Some people might not put Helen in Egypt on an ‘H.D. for Beginners’ list, but those people are wrong. I have a particular soft spot for Helen in Egypt because I am doing my PhD on it, and I think it’s her magnum opus. It’s an epic poem that deals with Helen after the events of the Trojan War, taking place across time and space, in many ways a romantic and psychological journey of self-recovery. The plot often contradicts or doubles back on itself, so don’t worry too much about pinning down exactly who is doing what—where or why—and instead let the disparate images wash over you. You will get the sense of what’s happening, I promise. A very fun way to do this is to listen to H.D. herself read the poems (though these recordings were made before the book’s publication and are in a different order, in case you want to try to read along).
Bid Me to Live
Bid Me to Live is H.D.’s novel that is loosely based on the events of her life during the First World War. If you are interested in women’s writing and experiences, this is the book for you. The first part of the novel is set largely in a single flat, and reflects a sense of claustrophobia and alienation suffered by a woman writer trapped by the war and the other men in her life. It is compelling work about love, self, and artistic creation. In many ways it’s a proto-Helen in Egypt—a story of a woman trying to escape an identity given to her by someone else. Best enjoyed with the chaser of Virginia Woolf’s A Room of One’s Own.
Palimpsest is a collection of three short stories that follow similar themes to Helen in Egypt and Bid Me to Live, of women working out their identities in new places in relation to (and in spite of!) the men in their lives. The stories are loosely interconnected while spanning three spaces and times:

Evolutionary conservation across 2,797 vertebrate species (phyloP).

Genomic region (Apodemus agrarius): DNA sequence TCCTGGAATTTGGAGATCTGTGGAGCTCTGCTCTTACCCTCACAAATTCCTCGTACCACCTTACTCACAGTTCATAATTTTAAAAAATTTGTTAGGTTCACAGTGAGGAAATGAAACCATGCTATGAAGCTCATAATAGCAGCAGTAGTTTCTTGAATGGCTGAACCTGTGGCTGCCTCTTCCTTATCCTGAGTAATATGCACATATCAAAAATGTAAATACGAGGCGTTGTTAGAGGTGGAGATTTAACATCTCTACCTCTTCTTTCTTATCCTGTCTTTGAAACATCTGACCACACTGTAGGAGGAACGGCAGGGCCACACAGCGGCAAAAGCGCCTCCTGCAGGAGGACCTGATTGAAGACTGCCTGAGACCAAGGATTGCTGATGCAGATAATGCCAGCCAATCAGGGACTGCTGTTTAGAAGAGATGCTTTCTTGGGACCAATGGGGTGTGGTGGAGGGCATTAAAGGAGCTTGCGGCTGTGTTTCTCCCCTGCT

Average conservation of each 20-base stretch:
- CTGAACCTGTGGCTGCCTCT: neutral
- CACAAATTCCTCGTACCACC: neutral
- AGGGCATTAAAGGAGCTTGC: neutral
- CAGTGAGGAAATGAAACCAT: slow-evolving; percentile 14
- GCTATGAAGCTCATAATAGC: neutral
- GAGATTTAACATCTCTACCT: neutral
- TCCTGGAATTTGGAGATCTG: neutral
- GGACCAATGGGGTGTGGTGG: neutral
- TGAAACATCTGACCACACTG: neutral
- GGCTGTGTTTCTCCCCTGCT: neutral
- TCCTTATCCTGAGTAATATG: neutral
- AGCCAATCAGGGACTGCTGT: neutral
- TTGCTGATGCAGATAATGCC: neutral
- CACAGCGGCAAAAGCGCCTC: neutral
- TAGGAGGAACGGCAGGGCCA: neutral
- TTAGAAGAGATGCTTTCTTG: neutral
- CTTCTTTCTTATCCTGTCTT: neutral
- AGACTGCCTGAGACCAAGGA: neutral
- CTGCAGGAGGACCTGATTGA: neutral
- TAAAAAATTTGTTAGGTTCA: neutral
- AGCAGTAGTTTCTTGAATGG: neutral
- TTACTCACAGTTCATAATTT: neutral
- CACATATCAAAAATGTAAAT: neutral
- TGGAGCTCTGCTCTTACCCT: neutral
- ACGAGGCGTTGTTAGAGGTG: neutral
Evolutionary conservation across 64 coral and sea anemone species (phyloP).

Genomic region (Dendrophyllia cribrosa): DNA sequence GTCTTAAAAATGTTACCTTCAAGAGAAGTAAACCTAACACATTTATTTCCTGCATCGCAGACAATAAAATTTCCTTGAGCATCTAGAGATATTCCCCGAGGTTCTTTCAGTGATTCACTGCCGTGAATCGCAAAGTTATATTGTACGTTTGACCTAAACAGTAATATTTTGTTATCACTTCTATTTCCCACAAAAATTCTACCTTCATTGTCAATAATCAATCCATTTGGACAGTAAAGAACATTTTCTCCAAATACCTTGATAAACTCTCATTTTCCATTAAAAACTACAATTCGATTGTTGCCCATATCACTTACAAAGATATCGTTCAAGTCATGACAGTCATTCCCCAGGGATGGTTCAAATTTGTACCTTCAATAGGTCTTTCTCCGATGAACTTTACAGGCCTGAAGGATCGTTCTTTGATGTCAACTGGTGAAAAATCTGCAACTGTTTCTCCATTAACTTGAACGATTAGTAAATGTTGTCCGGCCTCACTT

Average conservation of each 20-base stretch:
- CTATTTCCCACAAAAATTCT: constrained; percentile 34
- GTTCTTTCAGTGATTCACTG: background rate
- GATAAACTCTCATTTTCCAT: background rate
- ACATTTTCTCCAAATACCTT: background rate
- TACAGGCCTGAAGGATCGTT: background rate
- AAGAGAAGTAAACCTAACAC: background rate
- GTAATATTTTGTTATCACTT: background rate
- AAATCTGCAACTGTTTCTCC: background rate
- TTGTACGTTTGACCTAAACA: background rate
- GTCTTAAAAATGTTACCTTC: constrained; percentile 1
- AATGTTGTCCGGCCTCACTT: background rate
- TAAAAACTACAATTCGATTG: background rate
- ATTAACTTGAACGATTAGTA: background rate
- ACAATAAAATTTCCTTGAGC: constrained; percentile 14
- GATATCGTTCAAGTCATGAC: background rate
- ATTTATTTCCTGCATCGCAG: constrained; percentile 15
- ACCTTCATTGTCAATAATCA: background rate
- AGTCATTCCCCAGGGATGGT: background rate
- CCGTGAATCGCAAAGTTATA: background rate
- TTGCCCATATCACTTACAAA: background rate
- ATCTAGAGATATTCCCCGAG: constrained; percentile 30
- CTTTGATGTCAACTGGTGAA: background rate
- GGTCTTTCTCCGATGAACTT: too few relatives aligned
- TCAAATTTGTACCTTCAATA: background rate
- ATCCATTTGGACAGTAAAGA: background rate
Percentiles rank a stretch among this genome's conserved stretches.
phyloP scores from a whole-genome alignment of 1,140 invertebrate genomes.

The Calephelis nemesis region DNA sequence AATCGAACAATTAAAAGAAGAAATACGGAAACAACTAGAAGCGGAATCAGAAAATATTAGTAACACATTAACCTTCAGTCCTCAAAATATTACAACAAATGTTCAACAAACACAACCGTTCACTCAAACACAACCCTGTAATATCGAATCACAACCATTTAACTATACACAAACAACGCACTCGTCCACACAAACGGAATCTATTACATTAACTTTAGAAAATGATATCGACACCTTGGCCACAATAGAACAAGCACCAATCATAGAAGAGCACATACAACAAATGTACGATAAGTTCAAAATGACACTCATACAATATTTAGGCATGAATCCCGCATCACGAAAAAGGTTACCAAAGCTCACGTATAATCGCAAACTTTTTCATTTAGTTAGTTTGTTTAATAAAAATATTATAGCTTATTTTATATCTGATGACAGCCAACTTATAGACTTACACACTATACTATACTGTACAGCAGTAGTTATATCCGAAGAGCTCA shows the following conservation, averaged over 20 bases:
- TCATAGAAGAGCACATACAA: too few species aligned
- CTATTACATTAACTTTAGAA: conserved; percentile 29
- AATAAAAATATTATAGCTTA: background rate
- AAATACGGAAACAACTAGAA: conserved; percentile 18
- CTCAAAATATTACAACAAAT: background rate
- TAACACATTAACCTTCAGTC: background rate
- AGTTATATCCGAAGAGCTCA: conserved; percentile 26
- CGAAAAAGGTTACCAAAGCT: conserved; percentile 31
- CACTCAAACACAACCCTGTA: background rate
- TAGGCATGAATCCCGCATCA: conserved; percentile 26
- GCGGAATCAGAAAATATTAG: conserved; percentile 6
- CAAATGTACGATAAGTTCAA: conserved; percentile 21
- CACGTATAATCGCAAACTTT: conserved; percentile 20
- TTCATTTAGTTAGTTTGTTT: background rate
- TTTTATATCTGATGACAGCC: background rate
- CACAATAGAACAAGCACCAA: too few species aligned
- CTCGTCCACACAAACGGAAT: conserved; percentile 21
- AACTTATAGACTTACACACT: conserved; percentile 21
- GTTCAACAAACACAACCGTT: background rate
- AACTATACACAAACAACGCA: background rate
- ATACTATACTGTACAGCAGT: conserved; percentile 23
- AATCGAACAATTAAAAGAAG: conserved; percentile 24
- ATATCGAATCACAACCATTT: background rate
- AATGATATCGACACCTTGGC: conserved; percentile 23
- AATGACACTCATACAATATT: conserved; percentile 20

1. Hipparchia: War Rome (circa 75 B. C.)
2. Murex: War and Postwar London (circa A. D. 1916-1926)
3. Secret Name: Excavator’s Egypt (circa A. D. 1925)
They might be difficult to get a hold of, but if you do, they are an extremely rewarding blend of H.D.’s different styles of prose writing and are a good insight into the major themes of her work. (Also worth nothing that the ‘clear’ vs ‘weird’ choice of the flowchart is a lie; all H.D. is a little weird, which is half the fun.)
The Sword Went Out to Sea
I have just got my hands on a copy of this book, so I can’t give you my own review, but I can tell you why I’m excited to read it. The book has been sold to me as a half-autobiographical novel, half-séance vision of a postwar world—it sounds wild and confusing and like it’s going to say something really fresh and new. I’ve read about it mostly in the context of H.D.’s response to the Cold War, which I find especially fascinating. Come voyage into unfamiliar waters with me!
Notes on Thought and Vision
Do you want to take acid without taking any acid? Please read ‘Notes on Thought and Vision’. Written very early in H.D.’s career, it details her poetic philosophy in short bursts of text, exploring her theories of poetic consciousness and creative vision. It is unlike anything you will ever read, it will probably not make sense to you, and it will take up half an hour of your time. H.D. wrote it as a summary of a vision she believed she had on a trip to Greece in the 1920s and it is a rare and beautiful insight into a mind so alien to my own. It’s like taking shots of mysticism.
End to Torment: A Memoir of Ezra Pound
While I am loath to mention Ezra Pound in this list, I found H.D.’s late memoir ‘about’ her relationship with Pound a fascinating and quick read. It is mostly a book of H.D. looking over her life and her creative output, exploring her inspirations and motivations, and detailing the spiritual and psychological journey of her own life. Like Notes on Thought and Vision, I find it interesting for its insight into the artist’s mind, and if you read it first, it gives you a useful map of what H.D. is ‘driving at’ in her work.
Please feel free to chime in with suggestions of your own! It is my belief that H.D. is one of the most underrated authors of the last century. It’s my hope that on the sixtieth anniversary of her death, I can be of some use in introducing her work to a new readership. I’m jealous of anyone encountering her for the first time, so as cliché as it is—enjoy!